Scoopy’s Notebook, Week of May 31, 2018

Win some, lose some: After recently winning the support of the Village Independent Democrats club in her run for governor, Cynthia Nixon has won one and lost one with other local clubs. She personally showed up at the endorsement vote of the Chelsea Reform Democratic Club where she faced off with Assemblymember Richard Gottfried, who was standing in as a surrogate for Governor Andrew Cuomo. Cuomo won C.R.D.C. by three votes. However, Nixon got the backing of the East Side’s Coalition for a District Alternative, or CoDA, which also is supporting Councilmember Jumaane Williams for lieutenant governor and Congressmember Carolyn Maloney for re-election. V.I.D., for its part, is also backing Lieutenant Governor Kathy Hochul for re-election over the upstart Williams. After all, Erik Coler, the club’s president, noted, it’s the Year of the Woman.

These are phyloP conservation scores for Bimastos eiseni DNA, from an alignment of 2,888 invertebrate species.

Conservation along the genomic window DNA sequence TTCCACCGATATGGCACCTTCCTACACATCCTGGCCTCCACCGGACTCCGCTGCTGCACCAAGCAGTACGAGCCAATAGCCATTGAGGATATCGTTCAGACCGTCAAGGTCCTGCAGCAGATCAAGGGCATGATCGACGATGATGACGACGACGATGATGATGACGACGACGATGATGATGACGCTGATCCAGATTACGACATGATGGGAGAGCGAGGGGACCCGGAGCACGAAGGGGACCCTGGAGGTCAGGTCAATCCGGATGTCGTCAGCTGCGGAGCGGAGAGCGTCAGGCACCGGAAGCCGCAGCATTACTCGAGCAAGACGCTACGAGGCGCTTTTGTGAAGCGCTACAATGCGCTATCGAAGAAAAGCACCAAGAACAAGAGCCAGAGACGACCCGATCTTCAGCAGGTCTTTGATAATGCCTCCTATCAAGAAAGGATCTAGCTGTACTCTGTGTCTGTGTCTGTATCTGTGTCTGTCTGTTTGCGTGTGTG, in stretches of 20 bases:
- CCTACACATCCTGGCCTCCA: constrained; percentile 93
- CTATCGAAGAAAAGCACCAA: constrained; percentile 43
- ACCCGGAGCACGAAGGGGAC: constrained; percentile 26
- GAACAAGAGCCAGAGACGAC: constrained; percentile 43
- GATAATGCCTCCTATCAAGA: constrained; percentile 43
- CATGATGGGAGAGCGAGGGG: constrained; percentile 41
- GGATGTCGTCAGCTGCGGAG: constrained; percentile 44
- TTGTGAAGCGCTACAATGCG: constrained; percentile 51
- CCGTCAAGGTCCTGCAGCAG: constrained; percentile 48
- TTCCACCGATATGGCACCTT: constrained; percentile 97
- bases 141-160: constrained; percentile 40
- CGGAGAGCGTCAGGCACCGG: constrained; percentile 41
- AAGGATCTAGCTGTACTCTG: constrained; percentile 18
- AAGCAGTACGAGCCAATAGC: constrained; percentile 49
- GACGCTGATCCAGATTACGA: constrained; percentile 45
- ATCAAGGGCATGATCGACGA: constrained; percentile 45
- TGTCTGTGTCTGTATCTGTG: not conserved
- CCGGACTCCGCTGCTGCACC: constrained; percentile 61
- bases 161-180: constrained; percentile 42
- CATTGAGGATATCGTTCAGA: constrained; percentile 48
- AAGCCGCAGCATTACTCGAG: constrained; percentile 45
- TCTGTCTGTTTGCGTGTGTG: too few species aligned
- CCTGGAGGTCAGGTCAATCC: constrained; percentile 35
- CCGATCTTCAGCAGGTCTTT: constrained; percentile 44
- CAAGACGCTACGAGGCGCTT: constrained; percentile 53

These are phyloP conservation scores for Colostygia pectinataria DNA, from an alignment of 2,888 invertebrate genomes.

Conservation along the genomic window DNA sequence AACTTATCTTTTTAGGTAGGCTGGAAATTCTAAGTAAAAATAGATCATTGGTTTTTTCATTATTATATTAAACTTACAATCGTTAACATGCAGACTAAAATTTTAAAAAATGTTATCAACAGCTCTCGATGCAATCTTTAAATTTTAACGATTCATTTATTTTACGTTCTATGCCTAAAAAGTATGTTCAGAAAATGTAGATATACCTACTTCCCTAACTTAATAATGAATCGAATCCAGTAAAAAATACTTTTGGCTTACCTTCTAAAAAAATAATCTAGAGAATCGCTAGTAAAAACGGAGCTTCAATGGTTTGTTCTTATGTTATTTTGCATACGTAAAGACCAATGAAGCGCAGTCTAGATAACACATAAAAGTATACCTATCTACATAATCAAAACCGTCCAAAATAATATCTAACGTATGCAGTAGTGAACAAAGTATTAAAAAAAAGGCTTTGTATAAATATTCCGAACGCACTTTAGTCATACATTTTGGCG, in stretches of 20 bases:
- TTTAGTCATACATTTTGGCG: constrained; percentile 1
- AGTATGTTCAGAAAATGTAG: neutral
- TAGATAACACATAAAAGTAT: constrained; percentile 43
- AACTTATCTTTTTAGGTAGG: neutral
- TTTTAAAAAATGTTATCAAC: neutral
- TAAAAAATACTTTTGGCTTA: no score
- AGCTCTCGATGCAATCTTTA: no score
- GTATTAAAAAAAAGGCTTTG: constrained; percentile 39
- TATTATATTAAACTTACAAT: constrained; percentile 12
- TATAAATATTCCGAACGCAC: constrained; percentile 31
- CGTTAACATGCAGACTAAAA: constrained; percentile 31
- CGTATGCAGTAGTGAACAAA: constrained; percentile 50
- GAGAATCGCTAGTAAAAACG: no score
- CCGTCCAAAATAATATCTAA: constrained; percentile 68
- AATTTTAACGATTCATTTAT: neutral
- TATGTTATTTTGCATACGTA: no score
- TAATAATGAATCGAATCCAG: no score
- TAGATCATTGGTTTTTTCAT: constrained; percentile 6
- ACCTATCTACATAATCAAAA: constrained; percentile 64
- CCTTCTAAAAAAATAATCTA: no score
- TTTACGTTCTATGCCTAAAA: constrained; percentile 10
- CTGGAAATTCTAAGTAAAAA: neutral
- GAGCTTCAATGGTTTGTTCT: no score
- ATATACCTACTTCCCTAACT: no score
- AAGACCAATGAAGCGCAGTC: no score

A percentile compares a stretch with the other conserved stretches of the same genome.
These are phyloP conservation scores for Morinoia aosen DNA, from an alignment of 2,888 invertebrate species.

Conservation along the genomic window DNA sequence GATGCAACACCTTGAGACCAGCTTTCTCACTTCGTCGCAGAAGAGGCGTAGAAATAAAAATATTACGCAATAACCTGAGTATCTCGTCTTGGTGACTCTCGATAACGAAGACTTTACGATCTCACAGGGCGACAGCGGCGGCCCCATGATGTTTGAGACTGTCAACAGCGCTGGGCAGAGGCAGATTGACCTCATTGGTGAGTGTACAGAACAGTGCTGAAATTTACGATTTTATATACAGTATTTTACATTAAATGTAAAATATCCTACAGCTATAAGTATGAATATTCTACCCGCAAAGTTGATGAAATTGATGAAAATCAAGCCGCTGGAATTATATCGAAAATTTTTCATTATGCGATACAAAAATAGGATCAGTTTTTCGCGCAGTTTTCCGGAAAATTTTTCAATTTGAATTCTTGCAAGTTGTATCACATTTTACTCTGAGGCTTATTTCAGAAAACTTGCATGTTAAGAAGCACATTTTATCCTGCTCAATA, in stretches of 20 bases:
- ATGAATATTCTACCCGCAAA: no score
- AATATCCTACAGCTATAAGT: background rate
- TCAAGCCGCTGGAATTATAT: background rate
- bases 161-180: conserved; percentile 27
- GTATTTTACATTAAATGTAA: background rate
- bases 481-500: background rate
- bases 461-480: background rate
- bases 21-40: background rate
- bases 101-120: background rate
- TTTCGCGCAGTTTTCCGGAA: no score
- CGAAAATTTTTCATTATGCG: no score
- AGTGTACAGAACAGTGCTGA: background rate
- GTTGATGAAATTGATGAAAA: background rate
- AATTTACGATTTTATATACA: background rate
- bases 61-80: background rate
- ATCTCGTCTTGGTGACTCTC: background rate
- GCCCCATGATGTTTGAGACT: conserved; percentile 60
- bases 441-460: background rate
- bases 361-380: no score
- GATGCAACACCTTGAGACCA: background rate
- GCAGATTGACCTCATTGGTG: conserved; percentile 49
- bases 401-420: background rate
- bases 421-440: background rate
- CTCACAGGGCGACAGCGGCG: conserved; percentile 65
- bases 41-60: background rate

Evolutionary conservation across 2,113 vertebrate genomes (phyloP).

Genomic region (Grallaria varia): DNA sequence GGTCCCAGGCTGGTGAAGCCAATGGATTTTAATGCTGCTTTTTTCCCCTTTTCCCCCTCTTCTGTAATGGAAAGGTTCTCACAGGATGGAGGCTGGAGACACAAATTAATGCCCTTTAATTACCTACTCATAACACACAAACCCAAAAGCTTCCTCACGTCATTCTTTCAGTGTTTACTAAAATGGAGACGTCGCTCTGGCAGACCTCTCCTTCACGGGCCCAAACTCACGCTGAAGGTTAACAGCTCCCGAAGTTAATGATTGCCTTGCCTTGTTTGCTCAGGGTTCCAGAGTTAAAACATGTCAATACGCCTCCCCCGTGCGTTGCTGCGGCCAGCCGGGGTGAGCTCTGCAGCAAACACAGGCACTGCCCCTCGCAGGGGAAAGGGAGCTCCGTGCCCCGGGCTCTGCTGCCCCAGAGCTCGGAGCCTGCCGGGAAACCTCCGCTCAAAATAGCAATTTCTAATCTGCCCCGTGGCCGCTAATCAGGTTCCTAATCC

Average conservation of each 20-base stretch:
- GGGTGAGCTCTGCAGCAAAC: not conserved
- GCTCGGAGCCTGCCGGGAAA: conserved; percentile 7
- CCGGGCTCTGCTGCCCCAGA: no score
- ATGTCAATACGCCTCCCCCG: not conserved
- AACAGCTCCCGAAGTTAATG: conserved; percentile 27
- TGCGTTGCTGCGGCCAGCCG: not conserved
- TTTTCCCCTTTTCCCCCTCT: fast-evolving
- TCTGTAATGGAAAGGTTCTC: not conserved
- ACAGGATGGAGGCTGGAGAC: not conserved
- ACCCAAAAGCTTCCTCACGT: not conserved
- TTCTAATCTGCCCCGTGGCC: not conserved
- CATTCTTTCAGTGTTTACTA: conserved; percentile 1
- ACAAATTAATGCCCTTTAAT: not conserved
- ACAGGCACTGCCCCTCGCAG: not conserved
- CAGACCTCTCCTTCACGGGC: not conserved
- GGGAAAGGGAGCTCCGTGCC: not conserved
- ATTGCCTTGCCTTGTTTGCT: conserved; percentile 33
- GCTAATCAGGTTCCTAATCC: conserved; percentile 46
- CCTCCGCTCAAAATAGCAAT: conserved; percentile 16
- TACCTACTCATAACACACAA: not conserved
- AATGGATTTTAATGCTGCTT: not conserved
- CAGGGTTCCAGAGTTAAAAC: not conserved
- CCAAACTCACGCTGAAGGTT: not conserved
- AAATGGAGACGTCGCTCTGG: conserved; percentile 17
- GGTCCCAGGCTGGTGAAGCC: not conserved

Bryan Leitgeb, left, of Mast Books, with R.E.M. singer Michael Stipe, at a book-signing event for Stipe’s new tome of photography. Photo by Bob Krasner

Rockin’ photography: R.E.M. singer Michael Stipe was at the new location of Mast Books, at 72 Avenue A, at E. Fifth St., Tuesday night to celebrate his just-released monograph, “Volume 1.” Stipe signed his collection of black-and-white photographs — and some memorabilia — for a store full of grateful fans while Bryan Leitgeb, Mast’s owner, explained the situation. “We’re out of the old location,” he said. “But there’s still a lot of furniture and lots of books to be installed. Think of this as a ‘pop-up.’”  The store should be open for business again in two to three weeks.

From left, Arnaldo (Arnie) Segarra, Theater for the New City Director Crystal Field, dancer Kitty Lunn, Manhattan Borough President Gale Brewer and Dan Kelley, T.N.C.’s house manager, at the ribbon-cutting for the East Village theater’s new handicap-accessible elevator. Photo by Joe Bly